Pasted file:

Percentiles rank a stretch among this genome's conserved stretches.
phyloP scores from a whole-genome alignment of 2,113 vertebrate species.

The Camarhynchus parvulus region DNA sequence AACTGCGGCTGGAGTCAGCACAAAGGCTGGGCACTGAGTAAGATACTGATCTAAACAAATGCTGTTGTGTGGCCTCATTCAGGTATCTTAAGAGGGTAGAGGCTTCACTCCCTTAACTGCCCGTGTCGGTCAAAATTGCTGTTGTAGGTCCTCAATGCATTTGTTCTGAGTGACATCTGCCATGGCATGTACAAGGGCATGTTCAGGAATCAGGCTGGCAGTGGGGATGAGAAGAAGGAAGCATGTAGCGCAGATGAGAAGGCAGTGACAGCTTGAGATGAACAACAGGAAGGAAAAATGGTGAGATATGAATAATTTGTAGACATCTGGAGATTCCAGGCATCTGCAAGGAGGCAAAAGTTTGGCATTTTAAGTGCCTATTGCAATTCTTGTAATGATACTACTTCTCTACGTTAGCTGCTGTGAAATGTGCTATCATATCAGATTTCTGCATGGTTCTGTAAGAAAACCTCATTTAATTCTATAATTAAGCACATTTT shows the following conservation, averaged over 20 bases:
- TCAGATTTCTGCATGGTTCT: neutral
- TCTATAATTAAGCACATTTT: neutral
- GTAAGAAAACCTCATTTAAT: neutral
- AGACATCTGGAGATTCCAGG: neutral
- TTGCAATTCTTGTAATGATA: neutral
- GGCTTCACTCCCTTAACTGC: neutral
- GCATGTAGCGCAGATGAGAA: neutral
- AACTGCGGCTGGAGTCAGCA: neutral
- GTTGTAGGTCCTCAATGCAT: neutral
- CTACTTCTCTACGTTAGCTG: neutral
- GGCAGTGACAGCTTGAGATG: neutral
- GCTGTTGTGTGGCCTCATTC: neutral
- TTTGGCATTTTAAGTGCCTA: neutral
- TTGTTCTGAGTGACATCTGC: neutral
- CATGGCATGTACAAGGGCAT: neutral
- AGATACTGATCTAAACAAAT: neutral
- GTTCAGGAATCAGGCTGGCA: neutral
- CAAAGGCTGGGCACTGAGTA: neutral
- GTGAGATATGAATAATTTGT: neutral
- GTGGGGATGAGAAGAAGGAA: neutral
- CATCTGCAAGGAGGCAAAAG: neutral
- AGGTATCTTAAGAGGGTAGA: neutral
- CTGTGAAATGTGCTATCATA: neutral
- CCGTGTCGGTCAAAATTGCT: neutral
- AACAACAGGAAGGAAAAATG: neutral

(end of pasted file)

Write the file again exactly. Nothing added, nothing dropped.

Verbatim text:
Percentiles rank a stretch among this genome's conserved stretches.
phyloP scores from a whole-genome alignment of 2,113 vertebrate species.

The Camarhynchus parvulus region DNA sequence AACTGCGGCTGGAGTCAGCACAAAGGCTGGGCACTGAGTAAGATACTGATCTAAACAAATGCTGTTGTGTGGCCTCATTCAGGTATCTTAAGAGGGTAGAGGCTTCACTCCCTTAACTGCCCGTGTCGGTCAAAATTGCTGTTGTAGGTCCTCAATGCATTTGTTCTGAGTGACATCTGCCATGGCATGTACAAGGGCATGTTCAGGAATCAGGCTGGCAGTGGGGATGAGAAGAAGGAAGCATGTAGCGCAGATGAGAAGGCAGTGACAGCTTGAGATGAACAACAGGAAGGAAAAATGGTGAGATATGAATAATTTGTAGACATCTGGAGATTCCAGGCATCTGCAAGGAGGCAAAAGTTTGGCATTTTAAGTGCCTATTGCAATTCTTGTAATGATACTACTTCTCTACGTTAGCTGCTGTGAAATGTGCTATCATATCAGATTTCTGCATGGTTCTGTAAGAAAACCTCATTTAATTCTATAATTAAGCACATTTT shows the following conservation, averaged over 20 bases:
- TCAGATTTCTGCATGGTTCT: neutral
- TCTATAATTAAGCACATTTT: neutral
- GTAAGAAAACCTCATTTAAT: neutral
- AGACATCTGGAGATTCCAGG: neutral
- TTGCAATTCTTGTAATGATA: neutral
- GGCTTCACTCCCTTAACTGC: neutral
- GCATGTAGCGCAGATGAGAA: neutral
- AACTGCGGCTGGAGTCAGCA: neutral
- GTTGTAGGTCCTCAATGCAT: neutral
- CTACTTCTCTACGTTAGCTG: neutral
- GGCAGTGACAGCTTGAGATG: neutral
- GCTGTTGTGTGGCCTCATTC: neutral
- TTTGGCATTTTAAGTGCCTA: neutral
- TTGTTCTGAGTGACATCTGC: neutral
- CATGGCATGTACAAGGGCAT: neutral
- AGATACTGATCTAAACAAAT: neutral
- GTTCAGGAATCAGGCTGGCA: neutral
- CAAAGGCTGGGCACTGAGTA: neutral
- GTGAGATATGAATAATTTGT: neutral
- GTGGGGATGAGAAGAAGGAA: neutral
- CATCTGCAAGGAGGCAAAAG: neutral
- AGGTATCTTAAGAGGGTAGA: neutral
- CTGTGAAATGTGCTATCATA: neutral
- CCGTGTCGGTCAAAATTGCT: neutral
- AACAACAGGAAGGAAAAATG: neutral